Before I get to the “enigma” part of this story, I wanted to show you one piece of what Marco & I were into last night. We started off out in the shop and of course had a myriad of discussions on all things Long-EZ. He brought some Long-EZ seat cushions he has and we tried them out both in the front & back seat. This visit is the first time Marco has sat in my fuselage, and he did note the difference in feel between my 1.4″ wider cockpit vs. his stock flying plane (he widened his build Long-EZ fuselage 2″).
The more exciting part of his visit is that right before we went to dinner I hooked up a 12v battery to charge while we were out. Then, when we returned, we fired up the GRT Mini-X EFIS for the first time ever. Marco was curious to see how it looked and requested that we take a look, so we messed around with the screens, menus, features, etc. for a good while. We didn’t take any pics last night, but below is some of what we saw with just power and the GPS antenna hooked up to the Mini-X.
Primary Flight Display (PFD):
Navigation Maps (Track up & North up):
Today I started out by lifting the fuselage nose to get the longerons to a level 0°.
Longerons at a level 0°.
I then checked the firewall and it was dialed right in at 90°, perpendicular to the longerons.
I calculated the thickness of the firewall (since I haven’t glassed on all the BID yet) at 0.355″ and simply rounded that up to 0.36″ and added it to the 1.6″ for the part of the engine mount extrusion sticking out aft of the firewall for the engine mount to attach to.
After removing the firewall, I mocked up the engine mount extrusions (remember, the top ones are a mixture of 4130 steel on the left side and 2024 aluminum on the right) and then checked the WA16 Spruce wedge spacers. Since my fuselage is just slightly more curved, I cut the WA16s 0.4″ at their widest point vs the stock 0.3″. This of course turned out to be a wasted effort since even though the fuselage is more football shaped than stock, the plans 0.3″ wide wedge spacer dimension is still the correct size. Ahhh, so I did even more cutting and sanding to get these things thinned down.
I then clamped and set the engine mount into place, only attached to the upper engine mounts for the initial look.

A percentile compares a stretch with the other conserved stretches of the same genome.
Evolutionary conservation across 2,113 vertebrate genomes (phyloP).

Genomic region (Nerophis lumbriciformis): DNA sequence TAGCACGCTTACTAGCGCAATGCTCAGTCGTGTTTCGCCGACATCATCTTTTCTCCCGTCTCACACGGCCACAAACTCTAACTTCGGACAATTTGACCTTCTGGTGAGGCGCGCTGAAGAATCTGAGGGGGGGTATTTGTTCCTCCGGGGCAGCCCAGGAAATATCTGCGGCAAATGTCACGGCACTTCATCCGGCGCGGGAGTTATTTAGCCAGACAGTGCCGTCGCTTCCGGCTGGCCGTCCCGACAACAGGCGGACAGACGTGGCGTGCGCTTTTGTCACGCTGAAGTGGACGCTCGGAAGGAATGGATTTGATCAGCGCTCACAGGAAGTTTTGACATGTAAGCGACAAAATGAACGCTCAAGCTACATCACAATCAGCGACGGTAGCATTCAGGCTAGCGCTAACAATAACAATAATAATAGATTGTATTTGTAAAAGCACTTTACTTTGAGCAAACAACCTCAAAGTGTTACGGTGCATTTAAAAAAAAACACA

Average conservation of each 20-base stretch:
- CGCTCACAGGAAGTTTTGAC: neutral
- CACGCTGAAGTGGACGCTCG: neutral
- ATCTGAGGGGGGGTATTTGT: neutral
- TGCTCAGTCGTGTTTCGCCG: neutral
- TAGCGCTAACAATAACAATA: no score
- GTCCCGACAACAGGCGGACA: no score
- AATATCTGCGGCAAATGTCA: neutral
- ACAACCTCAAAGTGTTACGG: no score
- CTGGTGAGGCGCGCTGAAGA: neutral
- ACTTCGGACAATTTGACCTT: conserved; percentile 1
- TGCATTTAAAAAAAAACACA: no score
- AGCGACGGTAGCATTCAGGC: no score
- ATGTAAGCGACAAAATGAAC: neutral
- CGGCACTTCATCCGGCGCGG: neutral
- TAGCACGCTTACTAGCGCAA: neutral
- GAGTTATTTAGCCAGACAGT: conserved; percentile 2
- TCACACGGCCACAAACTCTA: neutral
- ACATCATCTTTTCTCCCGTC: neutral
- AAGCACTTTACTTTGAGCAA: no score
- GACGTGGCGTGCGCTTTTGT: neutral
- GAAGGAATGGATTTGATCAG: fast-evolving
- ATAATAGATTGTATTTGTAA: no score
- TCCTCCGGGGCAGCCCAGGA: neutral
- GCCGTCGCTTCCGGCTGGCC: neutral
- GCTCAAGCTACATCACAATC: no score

This is where the ENIGMA part comes into play. I have no idea why, since I thought I was Uber diligent in my measuring of all fuselage dimensions at the beginning of this build, but the face of my firewall is setting at about FS 125.4 vs the plan’s FS 125.0. I have to admit I was remiss in double-checking the firewall dimensions when I installed the CS spar into the fuselage, since I assumed that my spar notches were good due to the fact that I did re-check their measurements. Plus, the firewall fit flush and appeared aligned, which it is . . . just 0.4″ aft where the face of it should be.
The real affect, although over-comeable, is that the top set of engine mount brackets are setting at FS 134.5 vs FS 134.2. 0.3″ may not seem significant, but it certainly is to the W&B when you’re talking about the mounting of the 250+ pound engine, the heaviest component on this entire craft.
My initial concern was that if I simply move the mount closer (which will require some trimming of the upper engine mount stems) that it would negatively effect the clearance of the forward-mounted engine components. But since I’m using Electronic Ignitions in both magneto mounts, they won’t require the forward space that Slick mags do. Thus, if I trim a hair over 0.3″, and mount the engine with it’s normal engine mount stem to firewall spacing, I should be very close to spot on with the FS 134.2 engine mount setting.
[BTW, the measurement below was taken from the face of F28… so, 28 + 106.5 = 134.5].
This shows the gap between the end of the right longeron and the upper right engine mount stem. Note that if the engine mount stem were left at the length in the pic below, it would actually be embedded into the firewall. The aft face of the firewall will be just forward of the double horizontal extrusion plate shown just underneath the engine mount stem.
Tomorrow I’ll actually trim the engine mount (too late tonight due to noise) and continue to work the engine mount extrusions. I do plan on getting the layups & upper engine mounts in tomorrow. Also, as you can see –at least for the time being– I’m pretty much done with Chapter 16, Controls. Finally, there’s some important info concerning my upcoming build schedule in the project update post.